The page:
Creating a monster.
In the long list of words one could use to describe the attributes necessary to become a top-level Formula 1 driver, I doubt many would include magnanimity.
F1 2009 has been a little different – or at least it was.
At race after race, in interview after interview, and at press conference after press conference, we’d hear how each driver’s team-mate deserved the win and the accolades that followed; and of the need to knuckle down if they were to be beaten.
All refreshing stuff, no doubt, but one suspected all along that just a scratch on the surface would reveal the oh-so-familiar mind games, bitterness and backstabbing of intra-team rivalry.
The situation at Red Bull is the most intriguing. Up until early July at the Nürburgring, all seemed rosy in the sickly sweet world of energy drink-fuelled F1.
The young ‘n’ trendy Sebastian Vettel had won a race or two, ably supported by his down-to-earth Aussie mate. Mark Webber had dealt with defeat – and rumours of Red Bull's Germanic-leaning favouritism – with aplomb.
After Mark’s maiden win things appear to have changed.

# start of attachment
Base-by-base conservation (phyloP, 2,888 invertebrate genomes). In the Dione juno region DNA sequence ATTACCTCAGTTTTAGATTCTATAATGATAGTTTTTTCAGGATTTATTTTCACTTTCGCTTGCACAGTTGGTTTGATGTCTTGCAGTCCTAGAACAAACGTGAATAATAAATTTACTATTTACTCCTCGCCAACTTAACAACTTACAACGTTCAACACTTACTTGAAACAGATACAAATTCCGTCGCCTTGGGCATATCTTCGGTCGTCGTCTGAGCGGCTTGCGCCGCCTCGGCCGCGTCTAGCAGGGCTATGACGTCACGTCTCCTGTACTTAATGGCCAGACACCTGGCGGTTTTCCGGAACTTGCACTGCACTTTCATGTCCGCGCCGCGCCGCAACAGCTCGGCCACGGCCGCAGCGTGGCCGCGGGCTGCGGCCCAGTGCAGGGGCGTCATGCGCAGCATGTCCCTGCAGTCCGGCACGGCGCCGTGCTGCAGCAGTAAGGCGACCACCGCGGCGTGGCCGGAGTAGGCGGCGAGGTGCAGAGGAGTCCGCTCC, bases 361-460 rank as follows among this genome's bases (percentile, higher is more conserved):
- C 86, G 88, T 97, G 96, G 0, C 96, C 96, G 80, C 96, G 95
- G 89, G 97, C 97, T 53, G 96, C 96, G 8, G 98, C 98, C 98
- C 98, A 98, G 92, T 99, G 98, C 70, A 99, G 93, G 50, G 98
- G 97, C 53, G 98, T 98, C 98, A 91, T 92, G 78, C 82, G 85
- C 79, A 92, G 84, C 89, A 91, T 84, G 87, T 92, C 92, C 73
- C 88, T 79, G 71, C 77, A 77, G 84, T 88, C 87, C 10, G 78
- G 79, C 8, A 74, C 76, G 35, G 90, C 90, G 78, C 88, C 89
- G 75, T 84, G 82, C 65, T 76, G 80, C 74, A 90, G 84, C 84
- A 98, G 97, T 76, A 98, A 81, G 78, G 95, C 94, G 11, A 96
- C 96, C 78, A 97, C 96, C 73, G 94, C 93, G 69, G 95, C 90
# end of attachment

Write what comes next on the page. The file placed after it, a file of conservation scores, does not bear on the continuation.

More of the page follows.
Vettel seemed less than happy to play the runner-up role in Germany, and after Hungary I bet he’s far from chipper at trailing Mark in the championship. Less than flattering mutterings about Sebastian’s attitude to doing anything other than driving are blotting the copybook of this previously very likeable lad.
Word around the camp fire is that the big boss back in Austria has told Vettel that he need not do anything he doesn’t want to. So, journalist with a story, photographer with a brief – don’t even ask. Sebastian is big time now and the bonhomie of recent times is long gone.
Giving rich young men with egos the size of F1 motorhomes the right to refuse all that their employers, press and the like ask of them is more than a little irresponsible. It hardly makes for a level-headed guy who’ll be popular with opinion-formers worldwide.
Webber, of course, is a wily old fox, and from what I hear has noticed plenty in his team-mate’s current demeanour to more than chip away at his young, inexperienced and possibly fragile character.
We’ll see – but with a new contract in his pocket, his team-mate throwing rusks out of his pram and the Brawns on the run, Mark knows his big chance is begging.